Now that we know the basic concept of a trie, let’s move to the bursttrie.
Bursttrie
A bursttrie^{2} is a data structure similar to a trie but where the leafs of the trie are replaced with a container which is able to store a small number of strings efficiently. The internal nodes are normal trie nodes (in the following figures we will use an array to represent the pointers to the children).
The container itself may vary depending on the implementation. The original paper studies the use of three containers: a linked list (with an eventual movetofront policy on accesses), a binary search tree and a splay tree (which is a selfbalancing binary search tree where frequently accessed nodes are moved close to the root).
The bursttrie starts with a single empty container which grows when new elements are inserted in the trie until the container is deemed inefficient by a burst heuristic. When this happen, the container is burst into multiple containers
During the burst of a container node, a new trie node is created to take the spot of the container node in the tree. For each string in the original container, the first letter is removed and the rest of the string is added to a new container which is assigned as child of the new trie node at the position corresponding to the removed first letter. The process recurses until each new container satisfies the burst heuristic.
The burst heuristic which decides when a container node should be burst can vary depending on the implementation. The original paper proposes three options.
 Limit. The most straightforward heuristic bursts the container when the number of elements in the container is higher than some predefined limit L.

Ratio. The heuristic assigns two counters to each container node. A counter N which is the number of times the container has been searched and a counter S which is the number of searches that ended successfully at the root node of the container, i.e. a direct hit. When the ration S/N is lower than some threshold, the container is burst.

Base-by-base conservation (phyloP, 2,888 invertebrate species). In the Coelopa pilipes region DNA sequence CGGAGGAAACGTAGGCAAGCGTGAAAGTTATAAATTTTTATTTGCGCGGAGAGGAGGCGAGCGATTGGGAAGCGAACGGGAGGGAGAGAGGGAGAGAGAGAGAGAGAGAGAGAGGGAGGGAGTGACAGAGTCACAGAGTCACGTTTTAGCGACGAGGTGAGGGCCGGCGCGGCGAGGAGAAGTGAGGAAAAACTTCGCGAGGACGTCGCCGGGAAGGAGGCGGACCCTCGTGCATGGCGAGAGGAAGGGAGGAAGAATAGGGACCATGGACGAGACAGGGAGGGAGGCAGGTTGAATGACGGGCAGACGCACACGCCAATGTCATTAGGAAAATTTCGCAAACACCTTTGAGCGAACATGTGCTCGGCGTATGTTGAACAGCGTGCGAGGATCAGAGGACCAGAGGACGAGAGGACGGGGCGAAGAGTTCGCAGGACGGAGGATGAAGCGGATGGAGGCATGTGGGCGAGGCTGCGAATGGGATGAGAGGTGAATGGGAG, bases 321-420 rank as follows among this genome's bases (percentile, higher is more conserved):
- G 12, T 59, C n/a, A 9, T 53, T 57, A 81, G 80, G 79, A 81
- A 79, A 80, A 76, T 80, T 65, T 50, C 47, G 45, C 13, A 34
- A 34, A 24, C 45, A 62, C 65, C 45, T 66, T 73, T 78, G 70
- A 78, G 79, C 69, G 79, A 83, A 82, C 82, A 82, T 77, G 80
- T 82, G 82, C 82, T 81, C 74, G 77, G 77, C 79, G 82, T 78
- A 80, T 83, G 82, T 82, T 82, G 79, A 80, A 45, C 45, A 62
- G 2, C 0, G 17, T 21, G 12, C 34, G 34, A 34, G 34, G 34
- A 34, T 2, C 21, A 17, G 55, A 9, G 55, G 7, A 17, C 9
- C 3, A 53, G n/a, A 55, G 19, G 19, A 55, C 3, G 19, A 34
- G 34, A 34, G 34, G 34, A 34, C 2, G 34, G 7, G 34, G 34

The heuristic is useful when a movetoroot approach on lookups is used, as in the the splay tree, combined with skewed lookups (some strings have more lookups than others).

Trend. When a container is created a capital C is allocated to the container node. On each successful access, the capital is modified. If the access is a direct hit, the capital is incremented with a bonus B, otherwise the capital is decremented by a penalty M. A burst occurs when the capital reaches 0.
As with the ratio heuristic, the heuristic is useful with a movetoroot approach and skewed lookups.
Array hash table
An array hash table^{3} is a cacheconscious hash table specialized to store strings efficiently. It’s the container that will be used in the bursttrie to form a HATtrie.
A hash table is a data structure which offers an average access time complexity of O(1). To do so, a hash table uses a hash function to maps its elements into an array of buckets. The hash function, with the help of a modulo, associates an element to an index in the array of buckets.
uint hash = hash_funct("romulus"); // string to uint function
uint bucket_index = hash % buckets_array_size; // [0, buckets_array_size)
The problem is that two keys can endup in the same bucket (e.g. if hash_funct("romulus") % 4 == hash_funct("romanus") % 4
). To resolve the problem, all hash tables implement some sort of collisions resolution.
One common way is to use chaining. Each bucket in the buckets array has a linked list of all the elements that map into the bucket. On insertion, if a collision occurs, the new element is simply appended at the end of the list.
For more information regarding hash tables, check the Wikipedia article as this is just a quick reminder.
The main problem of the basic chaining implementation is that it’s not cachefriendly. In C++, if we use a standard hash table of strings, std::unordered_map<std::string, int>
, every node access in the list requires two pointers indirections (only one if the small string optimization can be used). One to get the next node of the list and one to compare the key.
In addition to the potential cachemisses, it also requires to store at least two pointers per node (one to the next node, and one to the heap allocated area of the string). It can be a significant overhead if the strings are small.
The goal of the array hash table is to alleviate these inconveniences by storing all the strings of a bucket in an array instead of a linked list. The strings are stored in the array with their length as prefix. In most cases, we will only cause one pointer indirection (more if the array is large) to resolve the collisions. We also don’t need to store superfluous pointers reducing the memory usage of the hash table.